Benson’s published works included the following:

  1. Work, Friendship, Worship:  Three Sermons Preached Before The University of Cambridge, October, 1871 (1872);
  2. Phoebe the Servant of the Church:  A Sermon, Preached at St. Peter’s Church, South Kensington, on May 11, 1873, in the Aid of the Parochial Mission-Women Fund (1873);
  3. Scholae Cancellarii:  Training of Candidates for Holy Orders at Lincoln:  A Letter to the Right Reverend the Lord Bishop of the Diocese (1875);
  4. Singleheart (1877);
  5. The Cathedral:  Its Necessary Place in the Life and Work of the Church (1878);
  6. The Voice and Its Homes:  A Sermon Preached in Behalf of the Incorporated Church Building Society, in S. Paul’s Cathedral, London, on May 20, 1881:  Being the First Anniversary of the Foundation of Truro Cathedral (1881);
  7. The Primate and Church Defense (1883);
  8. Boy-Life, Its Trial, Its Strength, Its Fulness:  Sundays in Wellington College, 1859-1873:  Three Books–New Edition (1883);
  9. Report of a Speech Delivered at the 183rd Annual Public Meeting of the Society:  Held in St. James’s Hall, on Tuesday, June 17, 1884 (1884);
  10. The Seven Gifts (1885);
  11. The Liquor Traffic with Native Races:  A Letter from the Archbishops (1887);
  12. An Address Given at Croyden:  At a Meeting of the Canterbury Diocesan Church Reading Society, on Monday, Nov. 28th, 1887 (1887);
  13. Christ and His Times:  Addressed to the Diocese of Canterbury on His Second Visitation (1890);
  14. Technical Education and Its Influence on Society:  An Address (1892);
  15. The Church in Wales:  Shall We Forsake Her?  A Speech by His Grace the Lord Archbishop of Canterbury at the Church Congress, Rhyl, on Tuesday, October 6, 1891 (1892);
  16. Fishers of Men:  Addressed to the Diocese of Canterbury in His Third Visitation (1893); and
  17. Living Theology (1893).

Benson died at Hawarden, Wales, on Sunday, October 11, 1896.  He, a house guest of former Prime Minister William Ewart Gladstone (1809-1898) at Hawarden Castle, had returned from an exhausting tour of Ireland.  Our saint suffered a stroke while attending a morning service at the local parish church.  He was 67 years old.  Frederick Temple succeeded him as the Archbishop of Canterbury.

Benson left some unpublished writings, which others made available to the public via printing presses.  These works included the following;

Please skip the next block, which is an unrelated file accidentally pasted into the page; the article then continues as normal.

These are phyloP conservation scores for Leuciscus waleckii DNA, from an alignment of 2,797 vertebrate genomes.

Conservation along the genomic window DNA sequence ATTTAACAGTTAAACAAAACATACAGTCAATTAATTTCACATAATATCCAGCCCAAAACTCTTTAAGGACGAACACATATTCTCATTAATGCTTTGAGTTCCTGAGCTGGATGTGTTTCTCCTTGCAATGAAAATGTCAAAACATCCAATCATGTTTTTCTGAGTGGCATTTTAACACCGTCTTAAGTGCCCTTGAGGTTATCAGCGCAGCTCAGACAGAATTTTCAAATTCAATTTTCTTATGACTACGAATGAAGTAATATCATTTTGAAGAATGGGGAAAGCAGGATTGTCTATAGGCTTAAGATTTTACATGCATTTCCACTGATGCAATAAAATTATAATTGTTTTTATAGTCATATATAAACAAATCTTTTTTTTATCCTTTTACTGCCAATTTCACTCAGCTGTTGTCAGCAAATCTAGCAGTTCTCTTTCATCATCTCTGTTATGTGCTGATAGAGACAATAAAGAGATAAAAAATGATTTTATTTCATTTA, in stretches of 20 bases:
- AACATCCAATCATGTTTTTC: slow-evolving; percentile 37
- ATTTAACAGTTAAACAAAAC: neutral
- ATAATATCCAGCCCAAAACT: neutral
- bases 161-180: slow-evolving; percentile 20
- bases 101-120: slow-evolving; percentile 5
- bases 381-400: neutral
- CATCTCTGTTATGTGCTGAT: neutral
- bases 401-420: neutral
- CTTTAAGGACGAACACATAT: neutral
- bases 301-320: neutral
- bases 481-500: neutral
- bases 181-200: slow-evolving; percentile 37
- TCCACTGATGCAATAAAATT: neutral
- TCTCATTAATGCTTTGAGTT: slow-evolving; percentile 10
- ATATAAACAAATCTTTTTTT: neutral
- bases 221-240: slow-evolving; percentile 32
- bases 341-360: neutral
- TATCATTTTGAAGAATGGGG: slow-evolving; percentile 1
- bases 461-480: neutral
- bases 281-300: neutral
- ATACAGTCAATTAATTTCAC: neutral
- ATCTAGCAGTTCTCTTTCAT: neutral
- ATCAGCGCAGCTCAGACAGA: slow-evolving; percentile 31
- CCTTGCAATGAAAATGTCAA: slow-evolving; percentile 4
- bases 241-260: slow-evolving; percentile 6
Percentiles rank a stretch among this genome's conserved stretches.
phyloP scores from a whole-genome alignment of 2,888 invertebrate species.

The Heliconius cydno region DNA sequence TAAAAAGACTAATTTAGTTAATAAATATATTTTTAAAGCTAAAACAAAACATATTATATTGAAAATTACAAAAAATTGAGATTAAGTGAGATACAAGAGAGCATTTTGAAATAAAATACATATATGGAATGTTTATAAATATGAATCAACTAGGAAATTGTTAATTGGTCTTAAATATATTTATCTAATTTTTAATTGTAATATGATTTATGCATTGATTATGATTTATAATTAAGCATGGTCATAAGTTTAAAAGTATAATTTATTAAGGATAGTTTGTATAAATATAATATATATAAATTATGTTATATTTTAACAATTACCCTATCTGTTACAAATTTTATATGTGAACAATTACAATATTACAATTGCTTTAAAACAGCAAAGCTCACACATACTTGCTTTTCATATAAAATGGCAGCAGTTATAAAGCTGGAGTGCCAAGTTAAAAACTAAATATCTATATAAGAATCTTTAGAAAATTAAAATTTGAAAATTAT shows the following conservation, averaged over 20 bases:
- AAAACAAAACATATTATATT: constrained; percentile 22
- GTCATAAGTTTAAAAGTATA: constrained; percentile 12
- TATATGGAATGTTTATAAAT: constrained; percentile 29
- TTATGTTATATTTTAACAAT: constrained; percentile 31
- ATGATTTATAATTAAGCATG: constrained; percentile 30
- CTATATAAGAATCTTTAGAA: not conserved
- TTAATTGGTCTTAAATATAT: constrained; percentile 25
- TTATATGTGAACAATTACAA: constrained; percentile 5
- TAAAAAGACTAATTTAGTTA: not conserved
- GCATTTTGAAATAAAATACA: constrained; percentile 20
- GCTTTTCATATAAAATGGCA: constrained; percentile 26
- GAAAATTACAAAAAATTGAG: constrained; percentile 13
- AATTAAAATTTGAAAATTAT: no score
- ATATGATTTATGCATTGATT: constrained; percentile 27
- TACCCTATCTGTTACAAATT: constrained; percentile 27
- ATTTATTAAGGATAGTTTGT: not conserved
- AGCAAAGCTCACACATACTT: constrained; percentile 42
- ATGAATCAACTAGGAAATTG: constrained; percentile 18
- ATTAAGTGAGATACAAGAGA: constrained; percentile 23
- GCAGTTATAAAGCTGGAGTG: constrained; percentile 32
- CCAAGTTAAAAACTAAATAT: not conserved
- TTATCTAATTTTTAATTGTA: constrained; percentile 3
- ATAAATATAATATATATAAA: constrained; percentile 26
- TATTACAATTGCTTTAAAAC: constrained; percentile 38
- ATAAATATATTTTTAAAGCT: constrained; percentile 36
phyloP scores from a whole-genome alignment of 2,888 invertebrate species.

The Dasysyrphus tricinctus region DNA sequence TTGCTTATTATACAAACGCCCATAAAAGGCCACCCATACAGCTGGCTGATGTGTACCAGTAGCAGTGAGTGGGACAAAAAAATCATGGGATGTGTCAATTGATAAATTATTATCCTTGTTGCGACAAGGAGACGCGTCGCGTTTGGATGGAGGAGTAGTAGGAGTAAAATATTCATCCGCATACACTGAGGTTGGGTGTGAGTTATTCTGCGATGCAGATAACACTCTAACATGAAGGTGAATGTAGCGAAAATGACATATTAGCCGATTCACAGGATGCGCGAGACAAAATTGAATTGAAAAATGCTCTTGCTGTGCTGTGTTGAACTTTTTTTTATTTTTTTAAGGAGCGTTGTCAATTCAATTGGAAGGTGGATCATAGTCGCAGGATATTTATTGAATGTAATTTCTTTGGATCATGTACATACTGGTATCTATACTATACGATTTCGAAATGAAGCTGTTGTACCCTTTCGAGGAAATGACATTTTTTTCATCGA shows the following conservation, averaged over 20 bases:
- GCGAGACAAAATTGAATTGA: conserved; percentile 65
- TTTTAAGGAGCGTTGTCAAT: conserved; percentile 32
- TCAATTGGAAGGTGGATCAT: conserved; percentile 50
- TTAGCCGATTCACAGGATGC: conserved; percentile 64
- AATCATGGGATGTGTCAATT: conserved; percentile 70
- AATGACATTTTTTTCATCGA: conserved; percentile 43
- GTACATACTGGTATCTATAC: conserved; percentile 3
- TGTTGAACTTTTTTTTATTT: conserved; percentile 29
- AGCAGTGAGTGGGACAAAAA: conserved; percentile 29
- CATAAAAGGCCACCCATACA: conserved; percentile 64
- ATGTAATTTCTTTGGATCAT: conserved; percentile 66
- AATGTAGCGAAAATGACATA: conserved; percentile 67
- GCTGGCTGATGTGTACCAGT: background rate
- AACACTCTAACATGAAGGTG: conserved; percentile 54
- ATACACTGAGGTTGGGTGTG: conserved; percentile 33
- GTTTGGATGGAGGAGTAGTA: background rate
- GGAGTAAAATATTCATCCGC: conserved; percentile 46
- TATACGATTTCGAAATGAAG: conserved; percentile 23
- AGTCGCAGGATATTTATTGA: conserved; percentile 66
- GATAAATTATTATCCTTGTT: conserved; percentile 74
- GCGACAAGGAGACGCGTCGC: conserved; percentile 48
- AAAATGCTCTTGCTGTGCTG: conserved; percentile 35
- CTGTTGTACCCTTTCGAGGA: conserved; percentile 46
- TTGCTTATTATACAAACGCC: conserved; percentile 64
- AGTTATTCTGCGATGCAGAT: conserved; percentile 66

1. Archbishop Benson in Ireland:  A Record of the Irish Sermons and Addresses (1896);
  2. Cyprian:  His Life, His Times, His Work (1897);
  3. The Apocalypse:  An Introductory Study of the Revelation of St. John the Divine, Being a Presentment of the Structure of the Book and of the Fundamental Principles of Its Interpretation (1900); and
  4. On Convocation:  A Letter to the Archbishop of Canterbury; and a Speech in the Upper House of the Convocation of the Southern Province (1917).

Arthur Christopher Benson wrote his father’s biography, The Life of Edward White Benson, Sometime Archbishop of Canterbury (1899)–Volumes I and II.

Edward White Benson worked to glorify God and benefit his fellow human beings.  He pursued these goals in particular ways, at a particular era, and in a particular setting.  The details of his spiritual vocation were specific to him.  Nevertheless, the general calling to glorify God and to benefit others remains unbounded by identity, geography, and time.








O God, our heavenly Father, who raised up your faithful servant Edward White Benson

to be a faithful bishop and pastor in your Church and to feed your flock:

Give abundantly to all pastors the gifts of your Holy Spirit,  that they may minister

in your household as true servants of Christ and stewards of your divine mysteries;

through Jesus Christ our Lord, who lives and reigns with you

and the Holy Spirit, one God, for ever and ever.  Amen.

Acts 20:17-35

Psalm 84 or 84:7-11

Ephesians 3:14-21

Matthew 24:42-47

–Adapted from Holy Women, Holy Men:  Celebrating the Saints (2010), page 719